Electrochemical Determination of Ascorbic Acid in Pharmaceutical Tablets using Carbon Paste Electrode
Zelalem Bitew and Meareg Amare*
Department of Chemistry, Bahir Dar University, Bahir Dar, Ethiopia
Submission: July 08, 2019;Published: August 30, 2019
*Corresponding author: Meareg Amare, Department of Chemistry, Bahir Dar University, Bahir Dar, Ethiopia
How to cite this article: Zelalem Bitew and Meareg Amare. Electrochemical Determination of Ascorbic Acid in Pharmaceutical Tablets using Carbon Paste
Electrode. Organic & Medicinal Chem IJ. 2019; 8(5): 555749. DOI: 10.19080/OMCIJ.2019.08.555749
Cyclic voltammetry was used to study the electrochemical behavior of ascorbic acid at carbon paste electrode. Ascorbic acid showed an irreversible oxidation peak at about +470 mV. While the observed peak potential shift with pH in the range 0.5 to 6.0 indicated the participation of protons during the oxidation of ascorbic acid, the peak potential shift with scan rate in the range10–300 mV/s confirmed the irreversibility of the oxidation reaction. Under optimized method and solution parameters, an excellent linear dependence of the oxidative peak current on concentration of ascorbic acid was observed in the range 10-100 μM with limits of detection (LOD) and quantification (LOQ) of 1.76 and 5.86 μM, respectively. Detection of 93.33 to 97.58% of the expected ascorbic acid content in two local tablet formulations analyzed using the method confirmed the accuracy of the method. Recovery results in the range 91.65-91.83% for spiked standard ascorbic acid in pharmaceutical tablets further confirmed the potential applicability of the developed method for the determination of ascorbic acid in real samples.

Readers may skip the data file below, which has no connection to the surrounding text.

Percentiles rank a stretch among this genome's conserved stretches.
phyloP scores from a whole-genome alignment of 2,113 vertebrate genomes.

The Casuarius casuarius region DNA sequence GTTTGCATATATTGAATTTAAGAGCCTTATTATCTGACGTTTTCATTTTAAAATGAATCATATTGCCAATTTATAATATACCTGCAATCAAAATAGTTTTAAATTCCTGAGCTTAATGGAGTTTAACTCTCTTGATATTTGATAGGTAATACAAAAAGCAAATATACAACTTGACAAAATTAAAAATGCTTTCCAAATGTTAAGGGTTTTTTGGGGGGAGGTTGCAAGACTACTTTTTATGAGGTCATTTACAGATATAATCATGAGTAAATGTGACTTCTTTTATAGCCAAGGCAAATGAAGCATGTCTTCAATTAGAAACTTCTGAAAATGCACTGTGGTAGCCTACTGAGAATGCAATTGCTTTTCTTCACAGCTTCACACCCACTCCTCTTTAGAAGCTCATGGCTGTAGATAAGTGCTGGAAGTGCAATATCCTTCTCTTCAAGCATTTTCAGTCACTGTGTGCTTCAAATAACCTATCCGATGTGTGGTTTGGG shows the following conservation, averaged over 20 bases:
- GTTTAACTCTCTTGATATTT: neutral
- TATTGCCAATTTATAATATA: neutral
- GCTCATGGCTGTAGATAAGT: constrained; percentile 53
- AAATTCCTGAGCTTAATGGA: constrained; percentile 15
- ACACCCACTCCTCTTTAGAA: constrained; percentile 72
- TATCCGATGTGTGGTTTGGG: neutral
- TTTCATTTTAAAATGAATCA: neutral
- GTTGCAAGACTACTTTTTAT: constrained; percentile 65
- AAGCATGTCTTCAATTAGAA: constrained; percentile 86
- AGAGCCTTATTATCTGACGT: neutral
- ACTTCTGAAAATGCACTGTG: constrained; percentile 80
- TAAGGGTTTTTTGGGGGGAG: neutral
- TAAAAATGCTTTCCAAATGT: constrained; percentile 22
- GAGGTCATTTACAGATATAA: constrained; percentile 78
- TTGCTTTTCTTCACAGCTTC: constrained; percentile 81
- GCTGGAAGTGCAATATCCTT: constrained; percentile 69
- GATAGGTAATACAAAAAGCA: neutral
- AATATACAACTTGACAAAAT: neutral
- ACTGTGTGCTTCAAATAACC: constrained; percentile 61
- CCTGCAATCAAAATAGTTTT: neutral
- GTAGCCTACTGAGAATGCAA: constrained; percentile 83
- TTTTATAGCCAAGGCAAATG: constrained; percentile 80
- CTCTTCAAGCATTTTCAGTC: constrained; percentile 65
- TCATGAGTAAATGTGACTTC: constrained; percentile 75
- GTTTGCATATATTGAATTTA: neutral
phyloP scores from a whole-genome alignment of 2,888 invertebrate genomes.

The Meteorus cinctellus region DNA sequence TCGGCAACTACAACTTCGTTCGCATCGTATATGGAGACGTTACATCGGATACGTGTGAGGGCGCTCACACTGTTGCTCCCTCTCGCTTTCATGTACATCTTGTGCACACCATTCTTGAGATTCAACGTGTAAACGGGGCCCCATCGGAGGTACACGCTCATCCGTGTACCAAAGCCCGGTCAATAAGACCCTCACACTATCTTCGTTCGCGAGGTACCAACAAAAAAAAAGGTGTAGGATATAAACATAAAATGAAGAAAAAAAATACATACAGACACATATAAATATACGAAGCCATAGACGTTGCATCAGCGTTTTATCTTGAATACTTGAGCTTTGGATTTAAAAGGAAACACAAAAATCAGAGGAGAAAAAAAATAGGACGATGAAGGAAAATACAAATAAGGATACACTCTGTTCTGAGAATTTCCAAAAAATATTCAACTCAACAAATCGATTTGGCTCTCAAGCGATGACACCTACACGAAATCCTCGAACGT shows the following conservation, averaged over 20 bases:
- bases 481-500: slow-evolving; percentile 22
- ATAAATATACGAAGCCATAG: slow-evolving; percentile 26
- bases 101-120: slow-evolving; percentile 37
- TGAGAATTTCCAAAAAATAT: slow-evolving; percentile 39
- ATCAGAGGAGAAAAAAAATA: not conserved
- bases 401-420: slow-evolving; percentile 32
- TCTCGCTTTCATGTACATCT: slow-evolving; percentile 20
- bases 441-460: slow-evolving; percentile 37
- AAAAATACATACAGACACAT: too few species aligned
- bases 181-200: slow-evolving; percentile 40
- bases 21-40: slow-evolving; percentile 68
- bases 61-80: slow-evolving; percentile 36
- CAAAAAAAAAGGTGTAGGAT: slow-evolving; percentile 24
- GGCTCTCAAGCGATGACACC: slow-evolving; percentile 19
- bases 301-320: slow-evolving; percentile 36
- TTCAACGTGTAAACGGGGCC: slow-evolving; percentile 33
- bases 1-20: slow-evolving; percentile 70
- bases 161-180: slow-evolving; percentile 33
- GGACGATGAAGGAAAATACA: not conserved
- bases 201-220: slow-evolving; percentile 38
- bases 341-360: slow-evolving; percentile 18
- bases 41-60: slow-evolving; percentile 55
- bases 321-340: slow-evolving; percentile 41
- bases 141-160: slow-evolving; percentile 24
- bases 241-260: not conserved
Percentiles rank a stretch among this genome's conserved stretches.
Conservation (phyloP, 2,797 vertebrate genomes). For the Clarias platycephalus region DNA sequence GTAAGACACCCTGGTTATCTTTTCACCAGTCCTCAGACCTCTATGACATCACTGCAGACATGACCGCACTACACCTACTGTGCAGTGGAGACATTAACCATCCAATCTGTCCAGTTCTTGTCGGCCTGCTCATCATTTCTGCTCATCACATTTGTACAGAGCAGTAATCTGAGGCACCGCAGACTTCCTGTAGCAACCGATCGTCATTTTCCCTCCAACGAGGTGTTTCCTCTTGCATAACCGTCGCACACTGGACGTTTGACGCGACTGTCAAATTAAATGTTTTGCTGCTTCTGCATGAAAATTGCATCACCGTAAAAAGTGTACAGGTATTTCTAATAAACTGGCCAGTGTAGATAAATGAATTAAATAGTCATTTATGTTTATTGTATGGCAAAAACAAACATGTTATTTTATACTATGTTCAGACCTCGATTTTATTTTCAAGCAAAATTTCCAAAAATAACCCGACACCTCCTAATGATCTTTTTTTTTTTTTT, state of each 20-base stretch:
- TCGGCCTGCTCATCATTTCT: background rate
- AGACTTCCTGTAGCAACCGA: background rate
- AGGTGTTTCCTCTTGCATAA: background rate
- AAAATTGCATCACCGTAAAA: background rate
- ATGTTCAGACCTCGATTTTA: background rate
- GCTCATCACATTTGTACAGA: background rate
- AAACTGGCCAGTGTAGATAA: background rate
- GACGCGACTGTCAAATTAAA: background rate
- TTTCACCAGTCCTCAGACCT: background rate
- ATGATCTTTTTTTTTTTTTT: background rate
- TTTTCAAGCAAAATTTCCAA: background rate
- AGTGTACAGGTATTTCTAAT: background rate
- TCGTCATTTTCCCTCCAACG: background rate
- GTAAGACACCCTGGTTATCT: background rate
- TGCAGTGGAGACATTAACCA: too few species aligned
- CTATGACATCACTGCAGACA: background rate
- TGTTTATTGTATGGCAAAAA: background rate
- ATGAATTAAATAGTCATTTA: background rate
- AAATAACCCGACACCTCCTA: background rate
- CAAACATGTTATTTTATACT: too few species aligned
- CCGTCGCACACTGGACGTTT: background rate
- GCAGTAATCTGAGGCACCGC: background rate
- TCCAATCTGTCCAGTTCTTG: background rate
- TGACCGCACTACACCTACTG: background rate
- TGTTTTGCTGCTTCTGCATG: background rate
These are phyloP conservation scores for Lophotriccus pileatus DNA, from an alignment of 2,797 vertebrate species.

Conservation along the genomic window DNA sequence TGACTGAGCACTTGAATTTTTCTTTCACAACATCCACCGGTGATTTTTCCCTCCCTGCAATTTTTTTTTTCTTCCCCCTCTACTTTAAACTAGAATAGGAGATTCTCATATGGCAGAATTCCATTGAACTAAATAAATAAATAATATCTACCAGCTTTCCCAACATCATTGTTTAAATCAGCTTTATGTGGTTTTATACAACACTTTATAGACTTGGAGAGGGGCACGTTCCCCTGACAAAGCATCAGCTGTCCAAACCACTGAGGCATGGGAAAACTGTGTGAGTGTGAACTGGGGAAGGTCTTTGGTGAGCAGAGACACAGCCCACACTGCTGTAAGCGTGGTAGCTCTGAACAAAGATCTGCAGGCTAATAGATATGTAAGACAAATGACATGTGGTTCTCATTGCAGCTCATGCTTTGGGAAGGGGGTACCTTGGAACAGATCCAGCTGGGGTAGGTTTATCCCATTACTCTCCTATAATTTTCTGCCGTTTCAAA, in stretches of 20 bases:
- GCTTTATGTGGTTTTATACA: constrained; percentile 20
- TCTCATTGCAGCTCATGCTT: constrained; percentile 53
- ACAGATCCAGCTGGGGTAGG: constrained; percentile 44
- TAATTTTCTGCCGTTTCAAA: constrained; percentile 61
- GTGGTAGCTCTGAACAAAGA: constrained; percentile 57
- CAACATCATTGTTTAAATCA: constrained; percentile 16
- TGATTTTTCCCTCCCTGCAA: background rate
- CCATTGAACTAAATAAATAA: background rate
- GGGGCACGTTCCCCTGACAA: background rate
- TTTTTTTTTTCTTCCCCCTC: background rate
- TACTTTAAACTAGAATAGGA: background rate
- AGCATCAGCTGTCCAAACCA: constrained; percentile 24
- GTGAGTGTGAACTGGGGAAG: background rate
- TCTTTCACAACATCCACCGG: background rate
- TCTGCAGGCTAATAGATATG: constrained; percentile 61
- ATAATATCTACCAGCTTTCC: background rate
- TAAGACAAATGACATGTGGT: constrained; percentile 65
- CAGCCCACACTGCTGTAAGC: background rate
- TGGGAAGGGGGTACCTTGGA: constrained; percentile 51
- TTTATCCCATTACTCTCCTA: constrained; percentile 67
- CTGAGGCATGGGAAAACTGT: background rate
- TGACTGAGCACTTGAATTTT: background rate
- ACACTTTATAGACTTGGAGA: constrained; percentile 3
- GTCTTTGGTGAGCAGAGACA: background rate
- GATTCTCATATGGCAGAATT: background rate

Ascorbic acid, a water-soluble vitamin (Vitamin C), is important in forming collagen, a protein that gives structure to bones, muscles and blood vessels. It is the most common ubiquitous electroactive vitamins ever discovered. Ascorbic acid plays a paramount role as an antioxidant and free radical scavenger [1,2] and hence is a vital component in human diet with the highest concentrations in animal organs like liver, leukocytes, and anterior pituitary . It is widely used in the treatment of certain diseases including scurvy, common cold, anemia, hemorrhagic disorders, wound healing as well as infertility [4,5].
Ascorbic acid (AA) known for its reductive properties is used as an antioxidant agent in foods and drinks, for therapeutic purposes and biological metabolism [6-8]. The human body cannot produce ascorbic acid, and so it must be obtained entirely through one’s diet. Therefore, humans depend on exogenous sources of the vitamin which include fruits and vegetables as well as food supplements and pharmaceutical preparations . The physicochemical and biochemical actions of vitamin C (scheme 1) are accounted for its action as an electron donor [9-11].